Executive Privilege--secrecy in Government: Hearings Before the Subcommittee on Intergovernmental Relations of the Committee on Government Operations, United States Senate, Ninety-fourth Congress, First Session on S. 2170, S. 2378, S. 2420, September 29 and October 23, 1975
United States. Congress. Senate. Committee on Government Operations. Subcommittee on Intergovernmental Relations
U.S. Government Printing Office, 1976 - 647 sider
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Side 104 - It is important, likewise, that the habits of thinking, in a free country, should inspire caution in those intrusted with its administration, to confine themselves within their respective constitutional spheres, avoiding in. the exercise of the powers of one department to encroach upon another. The spirit of encroachment tends to consolidate the powers of all the departments in one, and thus to create, whatever the fona of government, a real despotism.
Side 348 - ... a textually demonstrable constitutional commitment of the issue to a coordinate political department; or a lack of judicially discoverable and manageable standards for resolving it; or the impossibility of deciding without an initial policy determination of a kind clearly for nonjudicial discretion ; or the impossibility of a court's undertaking independent resolution without expressing lack of the respect due coordinate branches of government ; or an unusual need for unquestioning adherence...
Side 290 - gist of the question of standing" is whether the party seeking relief has "alleged such a personal stake in the outcome of the controversy as to assure that concrete adverseness which sharpens the presentation of issues upon which the court so largely depends for illumination of difficult constitutional questions.
Side 26 - Prominent on the surface of any case held to involve a political question is found a textually demonstrable constitutional commitment of the issue to a coordinate political department; or a lack of judicially discoverable and manageable standards for resolving it; or the impossibility of deciding without an initial policy determination of a kind clearly for nonjudicial discretion...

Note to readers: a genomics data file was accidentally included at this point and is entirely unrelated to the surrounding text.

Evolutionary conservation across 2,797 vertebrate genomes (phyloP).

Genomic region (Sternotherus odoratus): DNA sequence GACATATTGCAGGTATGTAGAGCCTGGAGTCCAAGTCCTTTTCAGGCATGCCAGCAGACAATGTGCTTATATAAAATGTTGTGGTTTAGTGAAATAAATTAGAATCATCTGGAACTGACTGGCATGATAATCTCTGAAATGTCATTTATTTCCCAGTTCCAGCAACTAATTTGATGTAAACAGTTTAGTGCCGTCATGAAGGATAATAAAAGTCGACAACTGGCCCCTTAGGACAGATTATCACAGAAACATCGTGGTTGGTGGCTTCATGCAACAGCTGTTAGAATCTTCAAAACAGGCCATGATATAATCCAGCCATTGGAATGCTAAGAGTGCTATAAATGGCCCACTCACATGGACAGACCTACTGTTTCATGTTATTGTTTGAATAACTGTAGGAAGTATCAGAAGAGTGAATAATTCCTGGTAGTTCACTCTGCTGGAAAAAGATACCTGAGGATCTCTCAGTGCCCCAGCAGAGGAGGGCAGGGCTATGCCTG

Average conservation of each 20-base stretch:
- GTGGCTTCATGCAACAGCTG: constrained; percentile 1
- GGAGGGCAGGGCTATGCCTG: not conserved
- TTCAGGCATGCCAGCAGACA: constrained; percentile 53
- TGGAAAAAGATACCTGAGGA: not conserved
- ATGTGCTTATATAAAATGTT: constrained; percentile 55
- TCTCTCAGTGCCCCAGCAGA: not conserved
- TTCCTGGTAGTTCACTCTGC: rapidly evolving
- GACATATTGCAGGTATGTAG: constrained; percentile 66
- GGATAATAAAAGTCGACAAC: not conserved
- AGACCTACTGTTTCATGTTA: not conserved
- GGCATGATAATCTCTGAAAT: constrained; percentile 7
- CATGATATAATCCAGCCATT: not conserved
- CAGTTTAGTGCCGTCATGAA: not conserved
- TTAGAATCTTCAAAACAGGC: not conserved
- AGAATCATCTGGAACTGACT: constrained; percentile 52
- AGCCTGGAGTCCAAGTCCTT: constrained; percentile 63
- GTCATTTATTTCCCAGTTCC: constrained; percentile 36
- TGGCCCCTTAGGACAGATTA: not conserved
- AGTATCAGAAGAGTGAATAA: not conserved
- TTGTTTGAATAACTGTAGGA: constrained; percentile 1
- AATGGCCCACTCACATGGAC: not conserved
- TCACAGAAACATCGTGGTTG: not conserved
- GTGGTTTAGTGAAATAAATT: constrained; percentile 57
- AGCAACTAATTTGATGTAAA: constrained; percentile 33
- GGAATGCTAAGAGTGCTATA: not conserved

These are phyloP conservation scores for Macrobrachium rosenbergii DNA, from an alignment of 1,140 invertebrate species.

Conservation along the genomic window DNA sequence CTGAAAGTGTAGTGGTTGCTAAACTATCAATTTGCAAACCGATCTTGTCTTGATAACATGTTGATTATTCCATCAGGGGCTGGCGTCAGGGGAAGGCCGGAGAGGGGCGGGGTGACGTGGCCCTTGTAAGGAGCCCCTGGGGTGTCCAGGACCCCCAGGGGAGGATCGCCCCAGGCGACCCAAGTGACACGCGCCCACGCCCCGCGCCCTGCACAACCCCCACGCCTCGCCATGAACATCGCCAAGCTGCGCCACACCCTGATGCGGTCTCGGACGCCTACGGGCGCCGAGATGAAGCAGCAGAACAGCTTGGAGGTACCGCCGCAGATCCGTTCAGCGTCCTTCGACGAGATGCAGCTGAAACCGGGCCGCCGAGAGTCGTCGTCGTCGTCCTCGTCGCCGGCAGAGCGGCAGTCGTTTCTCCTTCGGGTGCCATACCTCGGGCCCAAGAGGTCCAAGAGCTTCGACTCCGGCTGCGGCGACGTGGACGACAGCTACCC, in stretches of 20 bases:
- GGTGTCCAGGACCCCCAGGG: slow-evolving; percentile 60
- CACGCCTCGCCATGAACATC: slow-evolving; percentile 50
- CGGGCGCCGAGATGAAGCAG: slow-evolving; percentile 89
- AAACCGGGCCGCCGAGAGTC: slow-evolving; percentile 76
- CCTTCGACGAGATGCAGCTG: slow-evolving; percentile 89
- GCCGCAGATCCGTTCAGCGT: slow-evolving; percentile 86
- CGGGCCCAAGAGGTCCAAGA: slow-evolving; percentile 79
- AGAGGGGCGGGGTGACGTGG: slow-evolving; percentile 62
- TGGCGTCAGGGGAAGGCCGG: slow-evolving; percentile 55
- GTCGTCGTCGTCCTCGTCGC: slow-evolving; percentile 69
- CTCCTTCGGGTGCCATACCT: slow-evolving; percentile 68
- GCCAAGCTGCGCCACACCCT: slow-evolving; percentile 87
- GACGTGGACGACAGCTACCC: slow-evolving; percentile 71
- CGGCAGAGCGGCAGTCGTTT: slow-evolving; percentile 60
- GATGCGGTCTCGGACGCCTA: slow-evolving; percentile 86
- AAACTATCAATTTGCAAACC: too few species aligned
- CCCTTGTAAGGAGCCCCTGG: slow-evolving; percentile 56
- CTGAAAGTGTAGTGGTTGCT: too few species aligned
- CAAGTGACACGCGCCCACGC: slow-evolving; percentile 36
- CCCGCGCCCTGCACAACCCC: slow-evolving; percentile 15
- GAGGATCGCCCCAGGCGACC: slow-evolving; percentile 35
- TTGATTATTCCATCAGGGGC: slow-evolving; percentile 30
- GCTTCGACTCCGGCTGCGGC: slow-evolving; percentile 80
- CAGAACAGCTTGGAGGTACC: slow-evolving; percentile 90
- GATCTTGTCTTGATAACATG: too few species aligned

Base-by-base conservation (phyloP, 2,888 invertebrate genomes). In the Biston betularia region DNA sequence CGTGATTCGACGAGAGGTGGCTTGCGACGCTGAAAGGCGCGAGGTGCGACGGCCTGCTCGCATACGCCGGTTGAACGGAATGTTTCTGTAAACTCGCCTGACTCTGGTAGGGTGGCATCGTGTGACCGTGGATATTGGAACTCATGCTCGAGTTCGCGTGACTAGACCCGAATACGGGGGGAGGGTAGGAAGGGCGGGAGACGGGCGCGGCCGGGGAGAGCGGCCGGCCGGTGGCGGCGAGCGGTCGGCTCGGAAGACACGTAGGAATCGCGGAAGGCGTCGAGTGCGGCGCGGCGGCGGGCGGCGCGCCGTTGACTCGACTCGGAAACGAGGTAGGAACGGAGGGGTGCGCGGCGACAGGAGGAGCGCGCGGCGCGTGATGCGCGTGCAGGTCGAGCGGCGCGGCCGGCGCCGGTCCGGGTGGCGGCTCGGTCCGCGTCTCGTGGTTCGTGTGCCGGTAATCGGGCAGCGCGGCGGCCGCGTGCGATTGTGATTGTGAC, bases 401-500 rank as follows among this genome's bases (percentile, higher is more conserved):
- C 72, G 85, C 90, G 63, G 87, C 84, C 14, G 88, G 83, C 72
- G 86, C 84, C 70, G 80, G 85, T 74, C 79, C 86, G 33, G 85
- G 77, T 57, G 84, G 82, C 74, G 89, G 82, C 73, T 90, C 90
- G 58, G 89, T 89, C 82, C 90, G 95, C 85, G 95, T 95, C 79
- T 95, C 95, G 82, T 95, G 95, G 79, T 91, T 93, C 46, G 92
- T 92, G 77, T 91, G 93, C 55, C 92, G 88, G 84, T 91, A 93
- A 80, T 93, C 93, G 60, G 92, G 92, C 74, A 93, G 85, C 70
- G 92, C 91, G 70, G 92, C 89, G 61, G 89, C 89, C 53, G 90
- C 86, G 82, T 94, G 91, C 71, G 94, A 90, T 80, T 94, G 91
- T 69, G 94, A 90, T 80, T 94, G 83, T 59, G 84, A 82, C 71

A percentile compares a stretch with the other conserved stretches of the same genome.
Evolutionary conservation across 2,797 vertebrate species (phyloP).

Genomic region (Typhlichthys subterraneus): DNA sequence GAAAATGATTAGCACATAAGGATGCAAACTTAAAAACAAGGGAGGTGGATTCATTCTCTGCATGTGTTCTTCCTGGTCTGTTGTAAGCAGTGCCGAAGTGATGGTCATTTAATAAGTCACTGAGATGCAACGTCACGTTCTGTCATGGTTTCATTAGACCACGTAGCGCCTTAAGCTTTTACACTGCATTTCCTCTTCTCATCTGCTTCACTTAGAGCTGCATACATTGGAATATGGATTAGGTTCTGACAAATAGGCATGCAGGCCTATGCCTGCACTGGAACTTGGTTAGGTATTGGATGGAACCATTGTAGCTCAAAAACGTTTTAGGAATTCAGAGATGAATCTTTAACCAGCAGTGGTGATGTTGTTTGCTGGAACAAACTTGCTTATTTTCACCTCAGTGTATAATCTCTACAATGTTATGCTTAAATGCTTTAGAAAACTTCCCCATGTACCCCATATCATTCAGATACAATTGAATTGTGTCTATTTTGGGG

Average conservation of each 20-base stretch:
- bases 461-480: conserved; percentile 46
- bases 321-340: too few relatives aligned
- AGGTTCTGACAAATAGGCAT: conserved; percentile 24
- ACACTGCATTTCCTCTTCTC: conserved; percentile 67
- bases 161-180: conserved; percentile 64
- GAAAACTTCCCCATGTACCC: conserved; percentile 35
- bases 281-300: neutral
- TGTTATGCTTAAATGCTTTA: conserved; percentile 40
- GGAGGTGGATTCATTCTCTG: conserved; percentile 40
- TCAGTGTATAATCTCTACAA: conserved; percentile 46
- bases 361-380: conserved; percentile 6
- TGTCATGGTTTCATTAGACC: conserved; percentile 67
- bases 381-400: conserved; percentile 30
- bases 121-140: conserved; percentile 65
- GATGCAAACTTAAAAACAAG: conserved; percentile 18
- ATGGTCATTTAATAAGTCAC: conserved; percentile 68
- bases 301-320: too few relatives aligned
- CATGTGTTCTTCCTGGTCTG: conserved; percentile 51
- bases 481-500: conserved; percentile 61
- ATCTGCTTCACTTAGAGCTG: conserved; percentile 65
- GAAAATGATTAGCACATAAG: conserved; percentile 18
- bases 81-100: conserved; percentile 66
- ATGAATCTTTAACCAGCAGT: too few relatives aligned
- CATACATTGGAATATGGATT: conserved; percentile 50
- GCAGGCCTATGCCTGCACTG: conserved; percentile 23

Side 351 - In such cases their acts are his acts; and whatever opinion may be entertained of the manner in which executive discretion may be used, still there exists, and can exist, no power to control that discretion. The subjects are political. They respect the nation, not individual rights, and being intrusted to the executive, the decision of the executive is conclusive.
Side 297 - Whoever, being an officer or employee of the United States or of any department or agency thereof, publishes, divulges, discloses, or makes known in any manner or to any extent not authorized by law...
Side 33 - But even if courts could require full disclosure, the very nature of executive decisions as to foreign policy is political, not judicial. Such decisions are wholly confided by our Constitution to the political departments of the government, Executive and Legislative. They are delicate, complex, and involve large elements of prophecy. They are and should be undertaken only by those directly responsible to the people whose welfare they advance or imperil. They are decisions of a kind for which the...
Side 104 - But let there be no change by usurpation; for though this in one instance may be the instrument of good, it is the customary weapon by which free governments are destroyed. The precedent must always greatly overbalance in permanent evil any partial or transient benefit which the use can at any time yield.
Side 337 - ... asserting privilege as to subpoenaed materials sought for use in a criminal trial is based only on the generalized interest in confidentiality, it cannot prevail over the fundamental demands of due process of law in the fair administration of criminal justice. The generalized assertion of privilege must yield to the demonstrated, specific need for evidence in a pending criminal trial.
Side 442 - ... question. It can authorize the taking of private property for public use. It can make laws regulating the relationships between employers and employees, prescribing rules designed to settle labor disputes, and fixing wages and working conditions in certain fields of our economy. The Constitution does not subject this law-making power of Congress to presidential or military supervision or control.